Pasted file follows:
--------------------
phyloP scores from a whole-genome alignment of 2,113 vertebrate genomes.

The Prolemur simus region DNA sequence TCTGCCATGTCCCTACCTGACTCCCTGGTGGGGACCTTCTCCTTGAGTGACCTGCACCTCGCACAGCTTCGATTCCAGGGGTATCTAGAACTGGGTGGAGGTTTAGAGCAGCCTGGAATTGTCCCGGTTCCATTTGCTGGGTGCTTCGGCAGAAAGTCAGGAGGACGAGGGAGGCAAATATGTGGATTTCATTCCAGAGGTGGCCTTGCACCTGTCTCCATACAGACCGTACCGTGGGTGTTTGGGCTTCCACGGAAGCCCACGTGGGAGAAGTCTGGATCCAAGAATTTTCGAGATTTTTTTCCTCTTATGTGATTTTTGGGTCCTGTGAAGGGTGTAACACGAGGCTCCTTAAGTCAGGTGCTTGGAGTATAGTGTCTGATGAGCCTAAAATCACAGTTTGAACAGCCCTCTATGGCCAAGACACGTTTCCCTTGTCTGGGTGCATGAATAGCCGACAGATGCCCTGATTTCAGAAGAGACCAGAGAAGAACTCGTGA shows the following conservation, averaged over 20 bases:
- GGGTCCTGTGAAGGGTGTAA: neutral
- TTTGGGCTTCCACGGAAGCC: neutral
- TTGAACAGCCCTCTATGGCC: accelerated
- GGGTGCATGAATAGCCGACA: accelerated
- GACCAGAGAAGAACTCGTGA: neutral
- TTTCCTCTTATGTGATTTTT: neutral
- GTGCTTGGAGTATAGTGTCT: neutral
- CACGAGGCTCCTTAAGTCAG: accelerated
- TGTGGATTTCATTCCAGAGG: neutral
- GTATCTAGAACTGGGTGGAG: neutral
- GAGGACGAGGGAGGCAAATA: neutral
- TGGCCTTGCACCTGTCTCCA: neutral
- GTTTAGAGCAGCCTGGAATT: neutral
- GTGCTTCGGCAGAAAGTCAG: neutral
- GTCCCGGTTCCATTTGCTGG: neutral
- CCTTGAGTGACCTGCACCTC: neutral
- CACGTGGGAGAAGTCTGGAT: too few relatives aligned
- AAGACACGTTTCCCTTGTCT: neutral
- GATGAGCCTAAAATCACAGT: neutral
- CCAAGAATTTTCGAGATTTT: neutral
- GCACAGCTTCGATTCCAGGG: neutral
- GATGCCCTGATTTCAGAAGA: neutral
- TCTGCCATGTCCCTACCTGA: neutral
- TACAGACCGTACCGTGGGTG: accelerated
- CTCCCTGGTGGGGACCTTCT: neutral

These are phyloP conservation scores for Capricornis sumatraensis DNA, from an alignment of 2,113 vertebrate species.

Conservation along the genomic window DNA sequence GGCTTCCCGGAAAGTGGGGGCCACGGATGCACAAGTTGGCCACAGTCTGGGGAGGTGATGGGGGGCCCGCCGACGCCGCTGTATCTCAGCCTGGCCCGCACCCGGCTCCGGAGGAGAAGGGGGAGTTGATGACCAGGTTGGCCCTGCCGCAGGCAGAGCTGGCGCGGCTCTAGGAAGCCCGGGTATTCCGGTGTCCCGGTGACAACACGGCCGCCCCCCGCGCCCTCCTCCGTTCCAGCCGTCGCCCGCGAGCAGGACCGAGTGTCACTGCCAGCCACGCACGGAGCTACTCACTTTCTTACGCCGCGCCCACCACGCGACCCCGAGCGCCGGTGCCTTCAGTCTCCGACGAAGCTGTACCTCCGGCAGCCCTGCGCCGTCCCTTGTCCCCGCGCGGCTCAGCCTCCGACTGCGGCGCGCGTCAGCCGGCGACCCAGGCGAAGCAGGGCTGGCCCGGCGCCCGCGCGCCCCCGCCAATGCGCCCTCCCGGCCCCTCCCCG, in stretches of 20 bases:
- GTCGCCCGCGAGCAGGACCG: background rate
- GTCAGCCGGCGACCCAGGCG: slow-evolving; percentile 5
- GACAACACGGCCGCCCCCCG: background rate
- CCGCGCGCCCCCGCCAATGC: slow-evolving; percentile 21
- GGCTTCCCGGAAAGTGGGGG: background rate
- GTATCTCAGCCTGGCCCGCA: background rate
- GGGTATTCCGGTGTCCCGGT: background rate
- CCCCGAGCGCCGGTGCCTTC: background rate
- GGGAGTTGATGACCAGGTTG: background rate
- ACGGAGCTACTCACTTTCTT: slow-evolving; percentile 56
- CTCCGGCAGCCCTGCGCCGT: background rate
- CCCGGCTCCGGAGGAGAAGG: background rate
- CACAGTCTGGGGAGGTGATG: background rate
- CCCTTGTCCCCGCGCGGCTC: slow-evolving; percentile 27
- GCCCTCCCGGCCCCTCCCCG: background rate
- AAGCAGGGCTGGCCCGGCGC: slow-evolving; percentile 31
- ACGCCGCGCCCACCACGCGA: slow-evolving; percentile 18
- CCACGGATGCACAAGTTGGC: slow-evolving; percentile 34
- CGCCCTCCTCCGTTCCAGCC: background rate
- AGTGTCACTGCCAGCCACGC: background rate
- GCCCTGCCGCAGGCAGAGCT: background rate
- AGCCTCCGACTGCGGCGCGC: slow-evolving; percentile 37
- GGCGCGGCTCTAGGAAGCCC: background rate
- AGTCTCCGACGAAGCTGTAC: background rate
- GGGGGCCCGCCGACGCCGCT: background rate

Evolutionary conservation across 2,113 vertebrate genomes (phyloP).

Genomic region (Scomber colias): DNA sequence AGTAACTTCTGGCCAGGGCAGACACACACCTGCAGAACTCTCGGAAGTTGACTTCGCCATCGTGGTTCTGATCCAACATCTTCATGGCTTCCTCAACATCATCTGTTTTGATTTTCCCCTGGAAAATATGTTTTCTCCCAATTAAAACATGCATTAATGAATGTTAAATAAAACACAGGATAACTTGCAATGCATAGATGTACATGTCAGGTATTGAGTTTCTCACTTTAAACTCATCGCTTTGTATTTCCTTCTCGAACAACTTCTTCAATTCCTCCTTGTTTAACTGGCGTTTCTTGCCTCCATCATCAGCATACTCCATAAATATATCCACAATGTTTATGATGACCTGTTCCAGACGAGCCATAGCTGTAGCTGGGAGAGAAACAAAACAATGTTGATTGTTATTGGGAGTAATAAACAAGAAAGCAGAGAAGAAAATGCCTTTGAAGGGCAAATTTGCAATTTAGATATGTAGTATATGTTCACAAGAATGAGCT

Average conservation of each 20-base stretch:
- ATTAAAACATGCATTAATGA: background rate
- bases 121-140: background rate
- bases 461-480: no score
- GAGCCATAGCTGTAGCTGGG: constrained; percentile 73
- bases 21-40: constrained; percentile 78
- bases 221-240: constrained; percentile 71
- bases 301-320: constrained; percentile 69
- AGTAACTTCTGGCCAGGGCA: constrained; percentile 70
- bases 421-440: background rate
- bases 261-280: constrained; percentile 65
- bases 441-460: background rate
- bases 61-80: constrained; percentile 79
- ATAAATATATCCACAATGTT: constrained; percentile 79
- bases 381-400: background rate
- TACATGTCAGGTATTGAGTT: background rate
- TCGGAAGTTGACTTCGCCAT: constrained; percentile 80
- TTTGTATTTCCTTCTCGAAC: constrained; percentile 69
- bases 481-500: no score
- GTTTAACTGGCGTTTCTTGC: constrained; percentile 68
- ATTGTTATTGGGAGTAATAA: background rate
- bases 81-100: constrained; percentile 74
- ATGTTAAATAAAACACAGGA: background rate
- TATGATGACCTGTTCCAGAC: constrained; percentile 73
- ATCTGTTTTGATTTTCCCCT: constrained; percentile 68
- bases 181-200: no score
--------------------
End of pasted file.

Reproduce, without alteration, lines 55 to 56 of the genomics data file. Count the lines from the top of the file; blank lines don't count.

Evolutionary conservation across 2,113 vertebrate genomes (phyloP).

Genomic region (Scomber colias): DNA sequence AGTAACTTCTGGCCAGGGCAGACACACACCTGCAGAACTCTCGGAAGTTGACTTCGCCATCGTGGTTCTGATCCAACATCTTCATGGCTTCCTCAACATCATCTGTTTTGATTTTCCCCTGGAAAATATGTTTTCTCCCAATTAAAACATGCATTAATGAATGTTAAATAAAACACAGGATAACTTGCAATGCATAGATGTACATGTCAGGTATTGAGTTTCTCACTTTAAACTCATCGCTTTGTATTTCCTTCTCGAACAACTTCTTCAATTCCTCCTTGTTTAACTGGCGTTTCTTGCCTCCATCATCAGCATACTCCATAAATATATCCACAATGTTTATGATGACCTGTTCCAGACGAGCCATAGCTGTAGCTGGGAGAGAAACAAAACAATGTTGATTGTTATTGGGAGTAATAAACAAGAAAGCAGAGAAGAAAATGCCTTTGAAGGGCAAATTTGCAATTTAGATATGTAGTATATGTTCACAAGAATGAGCT